China has decided to enforce air pollution regulations more aggressively. Among the tactics is will employee is restrictions to use of cars and light trucks in large cities during period when pollution is the worst.
According to the People's Daily:
Beijing and its neighbors are now intensifying their efforts to ensure a cleaner sky by reducing the daily average density of PM2.5 to around 60 micrograms per cubic meter, a goal set by authorities for 2017.
The officials from the seven regions, namely Beijing, Tianjin, Inner Mongolia Autonomous Region, Hebei, Shanxi, Shandong, Henan provinces, gathered on Tuesday for the ninth meeting to coordinate their solutions to prevent the air pollution.
China’sMinister of Environmental Protection Chen Jining said at the meeting that he had confidence to meet this year’s target as long as pollution alleviation efforts continued.
China started its tougher measures over air pollution years ago. The State Council, in an action plan released in 2013, pledged to reduce the level of inhalable particulate matter in cities above prefecture level by at least 10 percent between 2012 and 2017, and to increase the days with good air quality as well.
More tightened steps will be taken in 2017 to realize the goal, according to the information released at meeting.
China’s air quality usually deteriorates in winter since the coldness of the months means that more coal and other fossil fuels are burnt by individual homes as well as commercial businesses to keep themselves warm.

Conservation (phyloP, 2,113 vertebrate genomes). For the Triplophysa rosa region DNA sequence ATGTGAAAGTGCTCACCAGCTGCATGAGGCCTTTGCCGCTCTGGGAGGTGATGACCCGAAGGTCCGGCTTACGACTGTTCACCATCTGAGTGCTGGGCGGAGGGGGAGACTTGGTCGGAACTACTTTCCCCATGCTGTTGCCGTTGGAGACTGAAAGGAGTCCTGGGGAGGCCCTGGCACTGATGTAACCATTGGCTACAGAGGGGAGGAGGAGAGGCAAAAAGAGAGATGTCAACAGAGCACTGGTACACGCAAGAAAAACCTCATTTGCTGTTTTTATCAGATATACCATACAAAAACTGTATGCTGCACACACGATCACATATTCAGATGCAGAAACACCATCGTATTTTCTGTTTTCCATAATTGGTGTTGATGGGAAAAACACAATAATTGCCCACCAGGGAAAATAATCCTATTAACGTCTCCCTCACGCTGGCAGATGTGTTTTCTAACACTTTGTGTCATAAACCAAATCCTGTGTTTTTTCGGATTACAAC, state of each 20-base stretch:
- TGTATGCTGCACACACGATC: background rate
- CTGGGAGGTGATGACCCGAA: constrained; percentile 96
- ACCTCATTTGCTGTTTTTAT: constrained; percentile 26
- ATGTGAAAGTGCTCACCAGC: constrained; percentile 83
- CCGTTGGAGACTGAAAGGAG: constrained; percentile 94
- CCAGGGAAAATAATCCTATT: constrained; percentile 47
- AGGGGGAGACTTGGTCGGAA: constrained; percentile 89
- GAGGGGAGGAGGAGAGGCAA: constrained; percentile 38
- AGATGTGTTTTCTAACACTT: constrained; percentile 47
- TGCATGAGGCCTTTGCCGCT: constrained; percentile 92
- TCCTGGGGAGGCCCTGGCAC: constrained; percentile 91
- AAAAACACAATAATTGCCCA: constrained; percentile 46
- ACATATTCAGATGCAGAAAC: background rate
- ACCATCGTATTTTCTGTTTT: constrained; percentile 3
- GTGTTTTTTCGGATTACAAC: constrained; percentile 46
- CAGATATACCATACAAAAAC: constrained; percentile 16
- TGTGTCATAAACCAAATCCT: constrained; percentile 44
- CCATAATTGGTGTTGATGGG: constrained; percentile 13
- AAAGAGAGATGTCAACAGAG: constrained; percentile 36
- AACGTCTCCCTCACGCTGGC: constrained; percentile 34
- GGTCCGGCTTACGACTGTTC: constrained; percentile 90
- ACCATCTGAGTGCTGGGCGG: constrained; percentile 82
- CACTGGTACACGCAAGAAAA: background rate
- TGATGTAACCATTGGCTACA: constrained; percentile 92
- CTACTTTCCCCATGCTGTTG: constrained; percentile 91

In order to lower the emissions in the peak seasons, the seven regions have steeped up efforts to reduce the use of coal, curb vehicle emissions, shut down polluted businesses and plant more trees.
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Although not well-known outside China, some of these are huge cities. The province of Shanxi has over 35 million people. Some of the these people do not live in big cities. However, its largest city, Yùnchéng, has 5 million residents. In total, the cities and provinces in question across China have populations into the tens and tens of millions.
The "curb vehicle emissions" involves restricting the number of cars which come into large cities. And auto manufacturers have becme anxious. According to the FT reporting last August:
But China’s tolerance for polluting vehicles — the market is dominated by cars powered by petrol engines — is now drawing to an end. A rollout of new legislation due to be completed by 2020 aims to tighten China’s rules on cars’ emissions and fuel economy, bringing them into line with western countries and thereby curbing the industry’s contribution to global warming and air pollution.
Just above 24 million cars and light trucks were sold in China last year, which makes it the biggest market in the world by far. The comparable number of sales in the U.S. was 17 million.
It would not take a very large restriction of auto traffic in big cities to dent the size of the China car market.